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Gold, Silver Prices Temporarily Suppressed

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Physical gold has been used as a medium of exchange for about 6,000 years, while silver has been used for the same purpose going back around 4,000 years. Both have served as a medium of exchange over the millennia without ever failing.

In contrast, unbacked paper currencies used as a medium of exchange over history have a median lifespan of 40 years and a mean lifespan of about 25 years before they failed and became worthless. Almost always, these paper currencies failed because the issuing government inflated the money supply above and beyond any increase in the production of goods and services.

With these track records, it is easy to understand why there always is demand to own physical gold and silver by a small percentage of the populace. It also explains why a significantly larger proportion of people want to own bullion-priced physical gold and silver when the values of paper currencies are on the brink of collapse or have already tumbled over a precipice.

The events that signal a heightened risk of a paper (or debased coinage) medium quickly losing value have been the same for more than 2,000 years. One is a huge increase in government expenditures without an equivalent growth in the size of the economy. Another is massive government borrowing. Third is a major increase in the money supply not matched by the production of more goods and services. Other warning signs are soaring tax burdens, an increase in consumer prices larger than normal, and government officials saying anything they can think of to reassure the public that these warning signs are “transitory” instead of long-lasting or permanent.

As you read that last paragraph, you probably realize that many of those signals are now flashing bad news for the future value of the U.S. dollar. According to the Federal Reserve Bank of St. Louis, the M2 definition of the U.S. money supply is now up more than 35 percent since mid-September 2019 while the total assets of the Federal Reserve Bank have more than doubled over that time period. The U.S. Bureau of Labor Statistics over the past two months reported the highest one-year percentage increases in the Consumer Price Index, Producer Prices Index, and the Import and Export Price Indexes in at least the past 11 years. The U.S. Bureau of Economic Analysis also show the Personal Consumption Expenditures Report rising at its fastest one-year percentage than it has for many years.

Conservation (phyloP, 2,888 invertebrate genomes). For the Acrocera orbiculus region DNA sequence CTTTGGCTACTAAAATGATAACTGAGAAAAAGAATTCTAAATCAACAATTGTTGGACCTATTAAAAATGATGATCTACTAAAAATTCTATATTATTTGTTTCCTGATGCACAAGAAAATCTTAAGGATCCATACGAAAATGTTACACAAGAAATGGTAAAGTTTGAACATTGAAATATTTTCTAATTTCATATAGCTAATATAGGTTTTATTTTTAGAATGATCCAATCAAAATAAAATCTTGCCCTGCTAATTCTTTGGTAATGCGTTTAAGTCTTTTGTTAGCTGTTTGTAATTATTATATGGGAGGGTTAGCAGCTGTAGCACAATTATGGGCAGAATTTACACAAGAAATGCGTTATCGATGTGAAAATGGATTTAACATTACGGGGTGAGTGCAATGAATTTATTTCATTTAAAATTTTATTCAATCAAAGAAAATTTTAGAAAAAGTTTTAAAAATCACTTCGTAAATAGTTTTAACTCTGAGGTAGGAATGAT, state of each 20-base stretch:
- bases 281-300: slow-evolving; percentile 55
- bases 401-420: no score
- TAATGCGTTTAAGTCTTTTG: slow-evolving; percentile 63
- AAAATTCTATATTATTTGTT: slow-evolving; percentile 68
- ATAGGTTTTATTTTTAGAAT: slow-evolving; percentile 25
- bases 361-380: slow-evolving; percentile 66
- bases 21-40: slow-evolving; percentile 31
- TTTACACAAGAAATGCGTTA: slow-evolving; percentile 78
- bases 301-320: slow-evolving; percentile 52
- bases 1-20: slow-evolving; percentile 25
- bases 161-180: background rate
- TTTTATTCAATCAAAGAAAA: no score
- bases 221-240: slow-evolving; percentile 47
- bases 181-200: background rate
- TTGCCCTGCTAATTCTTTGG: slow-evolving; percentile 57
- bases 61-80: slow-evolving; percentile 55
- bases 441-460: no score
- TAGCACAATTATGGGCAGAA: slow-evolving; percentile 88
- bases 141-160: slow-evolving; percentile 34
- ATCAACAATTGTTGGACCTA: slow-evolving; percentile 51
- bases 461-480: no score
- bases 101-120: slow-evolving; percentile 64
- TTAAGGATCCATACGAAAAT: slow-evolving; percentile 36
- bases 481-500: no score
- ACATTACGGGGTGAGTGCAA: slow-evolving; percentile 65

At the same time, the unemployment rate in America is still well above what it was for almost a decade up until the onset of the global pandemic early in 2020. Millions of Americans are facing massive liabilities because of the recent moratoriums on making rent or mortgage payments.

Despite what politicians and bureaucrats are publicly pretending, the decline in the future value of the U.S. dollar as a medium of exchange is poised to accelerate, if it has not already done so.

After considering the current circumstances, it would be normal for public demand for physical gold and silver as a safe haven asset to rise, which would have the effect of boosting prices of the metals.

Yet, over the past two weeks, gold and silver have touched multi-month lows against the U.S. dollar. At the same time, the U.S. Dollar Index is near to its highest level of the past year. How could this be possible?

This can happen because the U.S. economy is the largest on the planet. For most of the nation’s history, private citizens could hold their U.S. dollars in the form of gold or silver coins. The U.S. government even permitted foreign central banks to repatriate dollars to the U.S. Treasury to receive physical gold at a fixed rate until August 1971. Because of this longtime convertibility into gold and silver, the dollar maintained an aura as a strong currency for decades after it was no longer possible to convert them upon demand into precious metals at a pegged price.

The last data I saw was that foreign governments, central banks and individuals own about $12 trillion of U.S. currency and U.S. Treasury debt. This represents an interest-free or a low-interest cost of borrowing money, which has allowed the U.S. government to continue its lavish spending longer than it otherwise could get away with.